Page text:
19 Feb Ministers spend £36m to make UK time ‘hack-proof’ | News
The government will spend £36 million creating a hack-proof way to measure time across the country, making Britain less reliant on a single system.
The UK depends on satellites 12,500 miles above the earth to set the time, accurate to billionths of a second. They also position maps on phones and computers to within metres.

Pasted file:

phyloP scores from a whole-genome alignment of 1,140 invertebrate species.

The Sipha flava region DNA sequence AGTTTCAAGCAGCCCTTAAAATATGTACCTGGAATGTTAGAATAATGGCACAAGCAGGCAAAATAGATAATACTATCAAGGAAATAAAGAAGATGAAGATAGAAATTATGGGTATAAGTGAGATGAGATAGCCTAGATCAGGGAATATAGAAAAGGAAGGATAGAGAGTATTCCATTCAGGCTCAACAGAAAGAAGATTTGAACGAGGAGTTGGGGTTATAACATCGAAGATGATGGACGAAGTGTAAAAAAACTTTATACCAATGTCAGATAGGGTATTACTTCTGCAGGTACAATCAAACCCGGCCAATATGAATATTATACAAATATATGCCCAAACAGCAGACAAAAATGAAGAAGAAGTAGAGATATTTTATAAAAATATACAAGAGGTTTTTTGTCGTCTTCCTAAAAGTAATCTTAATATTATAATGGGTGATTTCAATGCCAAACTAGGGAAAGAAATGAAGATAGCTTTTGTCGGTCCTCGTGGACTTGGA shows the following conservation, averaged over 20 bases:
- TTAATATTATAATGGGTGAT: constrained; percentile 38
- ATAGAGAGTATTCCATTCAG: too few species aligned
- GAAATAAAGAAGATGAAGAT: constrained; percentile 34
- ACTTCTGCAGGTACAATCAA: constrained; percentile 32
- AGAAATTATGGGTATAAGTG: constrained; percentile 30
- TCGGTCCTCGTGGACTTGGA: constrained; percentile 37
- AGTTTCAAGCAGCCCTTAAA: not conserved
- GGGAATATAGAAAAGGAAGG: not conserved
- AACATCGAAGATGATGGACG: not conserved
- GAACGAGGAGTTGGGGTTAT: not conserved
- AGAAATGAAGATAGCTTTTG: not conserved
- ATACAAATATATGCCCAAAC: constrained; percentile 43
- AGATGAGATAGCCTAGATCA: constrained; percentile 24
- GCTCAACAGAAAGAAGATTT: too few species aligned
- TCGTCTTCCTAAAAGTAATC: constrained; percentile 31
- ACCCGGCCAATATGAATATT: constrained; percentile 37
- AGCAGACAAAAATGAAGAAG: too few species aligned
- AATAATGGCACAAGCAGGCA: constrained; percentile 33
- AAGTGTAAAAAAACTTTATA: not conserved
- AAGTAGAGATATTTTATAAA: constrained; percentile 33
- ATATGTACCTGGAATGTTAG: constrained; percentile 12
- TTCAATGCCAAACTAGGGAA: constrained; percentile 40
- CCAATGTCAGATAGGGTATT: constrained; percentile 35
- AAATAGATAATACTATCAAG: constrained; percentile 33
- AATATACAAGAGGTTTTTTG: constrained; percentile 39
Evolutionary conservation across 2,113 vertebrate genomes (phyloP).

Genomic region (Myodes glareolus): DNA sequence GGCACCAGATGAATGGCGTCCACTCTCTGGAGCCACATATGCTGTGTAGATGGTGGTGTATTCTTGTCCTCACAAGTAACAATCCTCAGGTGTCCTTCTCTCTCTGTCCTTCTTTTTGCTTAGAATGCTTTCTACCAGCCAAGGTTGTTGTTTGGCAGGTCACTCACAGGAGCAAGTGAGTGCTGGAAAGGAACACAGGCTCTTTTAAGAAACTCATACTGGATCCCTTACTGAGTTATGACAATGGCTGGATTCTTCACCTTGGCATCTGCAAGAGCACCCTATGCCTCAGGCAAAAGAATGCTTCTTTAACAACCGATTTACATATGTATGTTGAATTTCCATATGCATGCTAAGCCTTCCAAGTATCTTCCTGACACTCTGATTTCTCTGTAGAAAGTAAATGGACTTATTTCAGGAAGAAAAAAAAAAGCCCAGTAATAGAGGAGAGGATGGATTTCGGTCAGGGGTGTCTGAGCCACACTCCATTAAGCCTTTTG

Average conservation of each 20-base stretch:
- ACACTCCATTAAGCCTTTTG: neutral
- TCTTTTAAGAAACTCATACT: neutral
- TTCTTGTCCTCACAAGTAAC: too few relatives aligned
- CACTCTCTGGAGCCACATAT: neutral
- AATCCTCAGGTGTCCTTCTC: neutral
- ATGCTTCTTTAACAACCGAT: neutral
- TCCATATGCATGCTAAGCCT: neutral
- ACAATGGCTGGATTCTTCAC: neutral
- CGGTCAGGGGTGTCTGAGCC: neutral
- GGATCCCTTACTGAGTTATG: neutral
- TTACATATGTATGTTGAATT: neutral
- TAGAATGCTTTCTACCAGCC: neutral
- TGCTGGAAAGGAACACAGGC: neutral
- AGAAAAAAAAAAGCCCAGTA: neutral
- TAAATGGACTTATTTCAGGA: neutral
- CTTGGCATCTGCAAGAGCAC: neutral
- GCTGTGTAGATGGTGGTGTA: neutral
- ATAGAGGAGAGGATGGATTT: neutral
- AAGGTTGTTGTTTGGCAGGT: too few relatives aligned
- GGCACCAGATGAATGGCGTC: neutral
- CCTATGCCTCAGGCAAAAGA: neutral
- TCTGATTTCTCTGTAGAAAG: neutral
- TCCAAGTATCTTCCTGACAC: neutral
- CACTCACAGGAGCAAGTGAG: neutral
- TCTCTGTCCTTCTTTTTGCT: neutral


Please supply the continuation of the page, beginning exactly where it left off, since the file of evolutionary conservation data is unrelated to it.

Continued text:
This network, known as the invisible utility, is vital for financial markets, computer networks, emergency services, broadcasting and transport. They are owned by the EU, the US and Russia and the UK’s economy has long been thought to be too dependent on them. The satellites and their signals are exposed to the effects of space weather, and the signals are inherently weak and vulnerable to interference. The Blackett review, commissioned